Driver being breathalysed

Police Scotland launch drink drive blitz

Monday, July 4, 2022 - 06:34
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With Police Scotland set to launch their Summer drink drive campaign on Monday (July 4), latest figures show that ‘driving under the influence’ (DUI) is 21% higher than it was ten years ago.

Whilst slightly down on the peak recorded last year, there were 7,773 DUI offences in 2021-2022 compared with 6,433 in 2012-2013.

The drink and drug drive hotspot of Scotland is the City of Glasgow with 917 offences, followed by North Lanarkshire (774), Aberdeen & Aberdeenshire (737), Highland (589) and the City of Edinburgh (505).

Bottom of the table are the Islands of Shetland (25) and Orkney (26).

The Scottish drink drive limit was lowered in December 2014 from 80mg of alcohol in 100ml of blood (0.80‰ BAC) to 50mg (0.50‰ BAC).

A study of 1000 people in Scotland by breathalyser firm AlcoSense found that 53% of motorists have now reduced the amount of alcohol they drink, when they know they are driving either later the same day or the following morning.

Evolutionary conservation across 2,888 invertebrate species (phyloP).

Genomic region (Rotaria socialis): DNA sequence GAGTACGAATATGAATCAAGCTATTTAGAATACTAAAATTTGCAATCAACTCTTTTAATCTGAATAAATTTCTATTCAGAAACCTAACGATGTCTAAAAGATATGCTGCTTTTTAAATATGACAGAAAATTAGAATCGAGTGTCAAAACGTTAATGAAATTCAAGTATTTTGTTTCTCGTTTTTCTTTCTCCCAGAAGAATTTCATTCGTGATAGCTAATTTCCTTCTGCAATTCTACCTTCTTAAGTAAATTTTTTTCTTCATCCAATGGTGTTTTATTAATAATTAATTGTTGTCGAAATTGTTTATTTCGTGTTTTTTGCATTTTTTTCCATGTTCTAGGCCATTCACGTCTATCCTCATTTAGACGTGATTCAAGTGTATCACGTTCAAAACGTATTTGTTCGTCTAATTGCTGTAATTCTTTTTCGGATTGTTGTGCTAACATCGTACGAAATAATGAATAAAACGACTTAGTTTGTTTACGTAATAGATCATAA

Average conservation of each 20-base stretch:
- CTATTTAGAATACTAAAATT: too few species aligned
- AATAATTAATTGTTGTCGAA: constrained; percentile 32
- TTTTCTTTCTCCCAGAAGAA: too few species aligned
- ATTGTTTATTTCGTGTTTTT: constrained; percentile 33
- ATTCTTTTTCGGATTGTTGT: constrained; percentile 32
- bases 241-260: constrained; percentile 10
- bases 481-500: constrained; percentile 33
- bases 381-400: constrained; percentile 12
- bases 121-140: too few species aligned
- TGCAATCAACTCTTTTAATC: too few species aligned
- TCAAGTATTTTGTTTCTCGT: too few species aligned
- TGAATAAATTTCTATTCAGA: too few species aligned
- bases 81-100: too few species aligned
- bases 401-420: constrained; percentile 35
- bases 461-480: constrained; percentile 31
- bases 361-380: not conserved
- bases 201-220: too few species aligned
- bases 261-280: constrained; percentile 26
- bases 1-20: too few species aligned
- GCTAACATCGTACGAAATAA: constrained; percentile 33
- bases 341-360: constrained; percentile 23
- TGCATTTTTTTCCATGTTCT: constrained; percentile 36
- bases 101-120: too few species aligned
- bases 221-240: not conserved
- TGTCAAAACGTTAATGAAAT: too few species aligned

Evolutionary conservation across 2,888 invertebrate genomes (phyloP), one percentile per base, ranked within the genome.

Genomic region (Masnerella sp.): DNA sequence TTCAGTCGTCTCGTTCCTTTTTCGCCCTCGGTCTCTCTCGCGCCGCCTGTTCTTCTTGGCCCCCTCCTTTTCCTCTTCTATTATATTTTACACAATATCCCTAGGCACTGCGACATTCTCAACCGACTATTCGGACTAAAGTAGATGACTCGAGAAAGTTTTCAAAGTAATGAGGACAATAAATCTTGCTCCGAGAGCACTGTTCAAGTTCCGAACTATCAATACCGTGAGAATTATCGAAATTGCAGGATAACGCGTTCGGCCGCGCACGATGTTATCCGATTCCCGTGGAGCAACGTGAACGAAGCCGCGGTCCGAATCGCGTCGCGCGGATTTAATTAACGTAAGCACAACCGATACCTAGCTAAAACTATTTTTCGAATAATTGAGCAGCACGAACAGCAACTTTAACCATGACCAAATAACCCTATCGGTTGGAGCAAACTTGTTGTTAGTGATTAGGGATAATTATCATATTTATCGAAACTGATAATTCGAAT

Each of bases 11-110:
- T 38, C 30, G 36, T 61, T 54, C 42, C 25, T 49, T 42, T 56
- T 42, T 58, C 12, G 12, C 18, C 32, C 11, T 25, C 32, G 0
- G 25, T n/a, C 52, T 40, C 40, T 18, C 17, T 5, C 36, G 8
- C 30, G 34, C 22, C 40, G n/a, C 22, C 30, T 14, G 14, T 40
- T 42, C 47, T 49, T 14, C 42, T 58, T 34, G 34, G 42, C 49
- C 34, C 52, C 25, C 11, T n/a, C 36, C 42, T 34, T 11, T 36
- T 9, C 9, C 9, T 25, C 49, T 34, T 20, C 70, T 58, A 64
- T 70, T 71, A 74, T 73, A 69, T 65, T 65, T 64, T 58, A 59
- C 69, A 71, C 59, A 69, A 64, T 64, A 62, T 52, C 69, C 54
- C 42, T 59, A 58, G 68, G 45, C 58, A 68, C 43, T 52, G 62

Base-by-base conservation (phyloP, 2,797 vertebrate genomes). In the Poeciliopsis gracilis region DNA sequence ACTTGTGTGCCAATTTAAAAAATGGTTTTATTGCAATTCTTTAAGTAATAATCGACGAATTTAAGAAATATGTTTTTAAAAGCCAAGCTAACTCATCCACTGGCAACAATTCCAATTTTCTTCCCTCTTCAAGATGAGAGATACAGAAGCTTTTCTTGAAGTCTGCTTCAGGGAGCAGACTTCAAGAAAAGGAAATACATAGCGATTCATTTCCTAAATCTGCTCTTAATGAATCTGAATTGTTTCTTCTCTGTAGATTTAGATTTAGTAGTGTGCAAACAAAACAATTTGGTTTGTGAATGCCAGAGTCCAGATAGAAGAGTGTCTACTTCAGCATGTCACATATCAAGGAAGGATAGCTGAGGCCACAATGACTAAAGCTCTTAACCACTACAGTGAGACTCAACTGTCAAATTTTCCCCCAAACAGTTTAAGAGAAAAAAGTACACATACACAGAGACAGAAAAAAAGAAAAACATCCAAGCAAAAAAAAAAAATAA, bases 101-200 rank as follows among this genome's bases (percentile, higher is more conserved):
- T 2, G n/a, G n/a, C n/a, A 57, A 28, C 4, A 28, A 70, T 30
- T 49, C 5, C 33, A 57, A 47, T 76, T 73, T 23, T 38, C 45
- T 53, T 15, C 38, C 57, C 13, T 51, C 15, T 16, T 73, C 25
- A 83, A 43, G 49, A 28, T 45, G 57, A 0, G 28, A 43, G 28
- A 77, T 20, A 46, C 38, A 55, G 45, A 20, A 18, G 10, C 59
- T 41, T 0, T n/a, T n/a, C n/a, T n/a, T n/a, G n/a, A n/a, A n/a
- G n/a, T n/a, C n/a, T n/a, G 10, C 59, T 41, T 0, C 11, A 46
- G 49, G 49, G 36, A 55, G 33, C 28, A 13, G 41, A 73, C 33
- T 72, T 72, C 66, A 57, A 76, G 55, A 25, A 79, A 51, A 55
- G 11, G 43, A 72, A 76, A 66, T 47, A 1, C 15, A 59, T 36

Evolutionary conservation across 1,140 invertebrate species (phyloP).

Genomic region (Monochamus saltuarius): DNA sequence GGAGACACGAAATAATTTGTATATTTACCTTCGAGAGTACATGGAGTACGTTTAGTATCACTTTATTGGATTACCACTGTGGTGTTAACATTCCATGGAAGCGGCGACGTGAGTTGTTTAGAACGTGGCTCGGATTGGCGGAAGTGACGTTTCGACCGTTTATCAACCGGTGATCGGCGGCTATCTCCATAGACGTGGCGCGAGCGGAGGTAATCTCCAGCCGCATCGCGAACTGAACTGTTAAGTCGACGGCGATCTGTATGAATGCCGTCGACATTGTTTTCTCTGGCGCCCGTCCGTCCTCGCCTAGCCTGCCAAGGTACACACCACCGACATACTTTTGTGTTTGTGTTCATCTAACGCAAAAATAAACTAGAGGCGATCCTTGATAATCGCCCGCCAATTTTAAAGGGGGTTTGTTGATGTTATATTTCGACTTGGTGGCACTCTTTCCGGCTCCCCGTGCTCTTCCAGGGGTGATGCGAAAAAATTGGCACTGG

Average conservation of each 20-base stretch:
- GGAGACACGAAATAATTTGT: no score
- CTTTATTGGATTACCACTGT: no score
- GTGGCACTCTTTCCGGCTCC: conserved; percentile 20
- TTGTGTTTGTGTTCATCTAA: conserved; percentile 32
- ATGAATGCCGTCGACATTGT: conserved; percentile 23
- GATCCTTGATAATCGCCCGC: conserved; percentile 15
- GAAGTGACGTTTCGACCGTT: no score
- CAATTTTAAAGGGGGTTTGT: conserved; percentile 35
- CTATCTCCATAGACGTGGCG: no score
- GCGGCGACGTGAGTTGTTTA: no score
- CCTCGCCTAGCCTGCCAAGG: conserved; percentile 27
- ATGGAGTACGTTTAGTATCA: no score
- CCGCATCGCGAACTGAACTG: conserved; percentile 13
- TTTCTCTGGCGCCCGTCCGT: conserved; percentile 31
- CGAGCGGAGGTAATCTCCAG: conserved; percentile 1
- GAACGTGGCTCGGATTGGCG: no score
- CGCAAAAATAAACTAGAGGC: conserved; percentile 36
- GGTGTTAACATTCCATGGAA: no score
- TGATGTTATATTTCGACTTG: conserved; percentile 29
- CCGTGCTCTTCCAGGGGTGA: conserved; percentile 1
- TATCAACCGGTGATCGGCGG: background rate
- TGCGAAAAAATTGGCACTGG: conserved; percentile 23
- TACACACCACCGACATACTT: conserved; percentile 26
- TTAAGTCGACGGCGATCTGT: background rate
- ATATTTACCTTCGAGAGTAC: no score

“The lower limit has hardened anti-drink drive sentiment amongst the Scottish public, but there’s still a persistent minority who ignore the law and drive above that limit”, comments Hunter Abbott, managing director of AlcoSense.

“That’s why enforcement is so important.  Only 2,185 motorists were convicted in Scotland last year for DUI offences, down 36% on the year before”.

Police Scotland’s campaign runs for two weeks, from 4 – 17 July.  During their last blitz in December, they tested 2,965 drivers with 628 detected over the limit.

“When you go out drinking this Summer, plan ahead for how you’ll get home – whether it’s walking, public transport, taxi or designated alcohol-free driver,” adds Hunter Abbott.

“Even a small amount of alcohol slows your reaction time, inhibits judgement and reduces both concentration and co-ordination – increasing the likelihood of an accident.

“At just 0.10‰ BAC (one fifth of the Scottish limit) you are 37% more likely to be involved in a fatal crash”.

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